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The first four issues of 200% were quite book-like in presentation, and the latest edition is hardback and almost more of a book than a magazine. How do you define the difference between the two forms?

As I seek to publish custom-made artwork in collaboration with the artists, I believe that the medium to showcase these is better encapsulated in a book, rather than in a magazine. Also, converting 200% from a magazine into a book was not a leap as it was already produced to the standards of an art book, quality paper and fine screen. As I strive to make stories that have a timeless character, and I believe the future of art books is moving to being more of an ‘object’ with unique content, I considered that a book was a more appropriate form in which to publish the latest edition of 200%, a Limited Art Edition with a print run of 1,000 copies.

In conjunction with the book’s launch, a Pop-Up Gallery was opened in Amsterdam, and a series of images from the photo shoot with the actress Halina Reijn, which features in the Book, were displayed. Due to the success of the Amsterdam Gallery, a Belgian gallery has approached me to present the show in Bruges. I believe that 200% has found its place being published as a book in conjunction with an art ‘outlet’.

What are you doing when you're not making the magazine?
Absorbing culture. I see a lot of movies, visit galleries, go to the theatre and art festivals. Also, I’m a vociferous reader. On my bedside table is ‘Visual Music’ by Brian Eno. Printed in the book is a set of flash cards, called ‘Oblique Strategies’, which Eno developed with a fellow art student, Peter Schmidt, textual guidelines about different ways of working on how to solve a creative problem. One of them is “Honour thy error as a hidden intention”. For someone interested in creative processes, you can imagine it’s really inspiring to read. In addition, as a freelance art director, I work for a variety of publishing houses.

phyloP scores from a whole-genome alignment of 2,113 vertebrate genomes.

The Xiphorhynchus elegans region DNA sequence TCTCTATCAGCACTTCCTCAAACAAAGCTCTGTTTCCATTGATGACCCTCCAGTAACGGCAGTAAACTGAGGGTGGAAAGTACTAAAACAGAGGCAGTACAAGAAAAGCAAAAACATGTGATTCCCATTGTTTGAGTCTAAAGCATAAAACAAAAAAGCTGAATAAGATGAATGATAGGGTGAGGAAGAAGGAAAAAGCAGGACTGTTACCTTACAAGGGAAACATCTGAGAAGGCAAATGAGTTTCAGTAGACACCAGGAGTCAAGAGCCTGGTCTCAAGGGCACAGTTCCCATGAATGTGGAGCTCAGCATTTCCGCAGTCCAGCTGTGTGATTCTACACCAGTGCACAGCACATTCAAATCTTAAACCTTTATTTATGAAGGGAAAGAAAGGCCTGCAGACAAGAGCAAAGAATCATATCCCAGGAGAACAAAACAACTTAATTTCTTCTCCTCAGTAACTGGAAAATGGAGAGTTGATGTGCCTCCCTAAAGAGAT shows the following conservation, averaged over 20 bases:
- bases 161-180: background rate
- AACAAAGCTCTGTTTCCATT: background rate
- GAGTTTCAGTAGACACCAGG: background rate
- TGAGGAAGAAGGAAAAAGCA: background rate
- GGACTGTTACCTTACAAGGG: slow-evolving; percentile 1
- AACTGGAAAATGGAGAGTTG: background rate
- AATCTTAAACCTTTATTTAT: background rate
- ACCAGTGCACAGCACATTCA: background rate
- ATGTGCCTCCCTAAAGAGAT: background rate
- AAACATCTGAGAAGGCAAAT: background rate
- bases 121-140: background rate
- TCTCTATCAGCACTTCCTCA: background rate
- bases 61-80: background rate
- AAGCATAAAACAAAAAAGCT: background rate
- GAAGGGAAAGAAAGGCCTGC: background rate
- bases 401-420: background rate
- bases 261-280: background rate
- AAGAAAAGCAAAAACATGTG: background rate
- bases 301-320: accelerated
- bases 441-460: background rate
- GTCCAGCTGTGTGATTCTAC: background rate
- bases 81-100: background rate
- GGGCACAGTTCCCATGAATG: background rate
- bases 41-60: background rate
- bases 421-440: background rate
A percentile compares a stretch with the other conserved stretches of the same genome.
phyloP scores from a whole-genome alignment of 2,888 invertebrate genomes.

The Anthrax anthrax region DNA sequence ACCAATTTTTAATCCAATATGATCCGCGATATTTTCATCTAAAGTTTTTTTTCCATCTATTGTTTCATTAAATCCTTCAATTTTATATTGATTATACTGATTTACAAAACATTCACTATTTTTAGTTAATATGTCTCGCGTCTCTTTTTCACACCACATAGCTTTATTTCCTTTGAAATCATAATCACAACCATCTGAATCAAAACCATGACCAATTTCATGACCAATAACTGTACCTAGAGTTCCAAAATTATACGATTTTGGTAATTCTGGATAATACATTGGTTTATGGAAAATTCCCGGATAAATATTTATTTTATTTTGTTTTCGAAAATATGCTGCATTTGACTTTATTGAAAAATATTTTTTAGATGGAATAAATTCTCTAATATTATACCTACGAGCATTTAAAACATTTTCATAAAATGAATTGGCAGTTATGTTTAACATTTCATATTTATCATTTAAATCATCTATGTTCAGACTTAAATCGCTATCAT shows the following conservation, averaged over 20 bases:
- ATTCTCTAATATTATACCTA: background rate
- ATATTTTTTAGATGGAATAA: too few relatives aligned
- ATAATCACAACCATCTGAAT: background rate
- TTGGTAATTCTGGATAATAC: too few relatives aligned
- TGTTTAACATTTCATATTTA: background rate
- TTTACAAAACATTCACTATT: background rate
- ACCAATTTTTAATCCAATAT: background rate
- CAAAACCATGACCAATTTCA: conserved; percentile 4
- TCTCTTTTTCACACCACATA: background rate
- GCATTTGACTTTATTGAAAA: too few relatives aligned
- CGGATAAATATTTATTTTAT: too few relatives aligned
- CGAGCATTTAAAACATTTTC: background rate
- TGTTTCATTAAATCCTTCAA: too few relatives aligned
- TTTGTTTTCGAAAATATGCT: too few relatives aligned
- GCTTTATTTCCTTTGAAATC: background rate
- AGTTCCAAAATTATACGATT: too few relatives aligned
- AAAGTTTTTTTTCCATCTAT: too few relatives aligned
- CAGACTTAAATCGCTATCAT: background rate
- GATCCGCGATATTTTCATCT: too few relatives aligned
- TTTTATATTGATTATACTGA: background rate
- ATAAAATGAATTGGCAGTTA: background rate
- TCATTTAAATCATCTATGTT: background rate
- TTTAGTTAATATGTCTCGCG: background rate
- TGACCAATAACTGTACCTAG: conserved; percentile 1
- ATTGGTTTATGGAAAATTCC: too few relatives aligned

What are you most looking forward to this week?
A trip to Munich. Recently, I attended a sold-out film screening of ‘River of Fundament’ by Matthew Barney and Jonathan Bepler. It’s a 5 hour and 15 minute hybrid fusion of narrative cinema, documentary, sculpture, live-performance and opera.

Some of the scenes are operatesque but a pop song by The Clash, ‘Should I Stay or Should I Go’, crossed my mind. Some parts of the film were tedious, long-winded and really annoyed me; other scenes were exhilarating visually arresting, such as the creation of the ‘Djed’ sculpture, a work of 25 tons of molten iron that was poured over the chassis of a Chrysler car. Watching that scene felt like being in a dream state. Thus, I remained seated until the end of the film.

The Haus der Kunst in Munich is displaying drawings, photographs, storyboards and various sculptures from the film. In particular, I’m curious to see ‘Djed’ in the flesh and wonder as to how I will physically relate to it.

What are you least looking forward to this week?
It’s the end of the financial quarter so I have to see my accountant to do my tax return.

What will you be doing after this chat?
After this, a meeting with the photographer, Rahi Rezvani, about a photo shoot idea of a dancer. In the afternoon, a meeting for the upcoming edition of 200%: a follow-up discussion on a feature with a Belgian theatre director as to whether I can follow his rehearsal process with a French actress for a performance premiering next year at the Barbican. At the end of the day, I have to check the proofs of a chef’s 25th anniversary culinary cookbook on which I’m working, for which the artist Robert Zandvliet created the artwork. The song ‘I Don’t Like Mondays’ doesn’t figure on my play list today ;-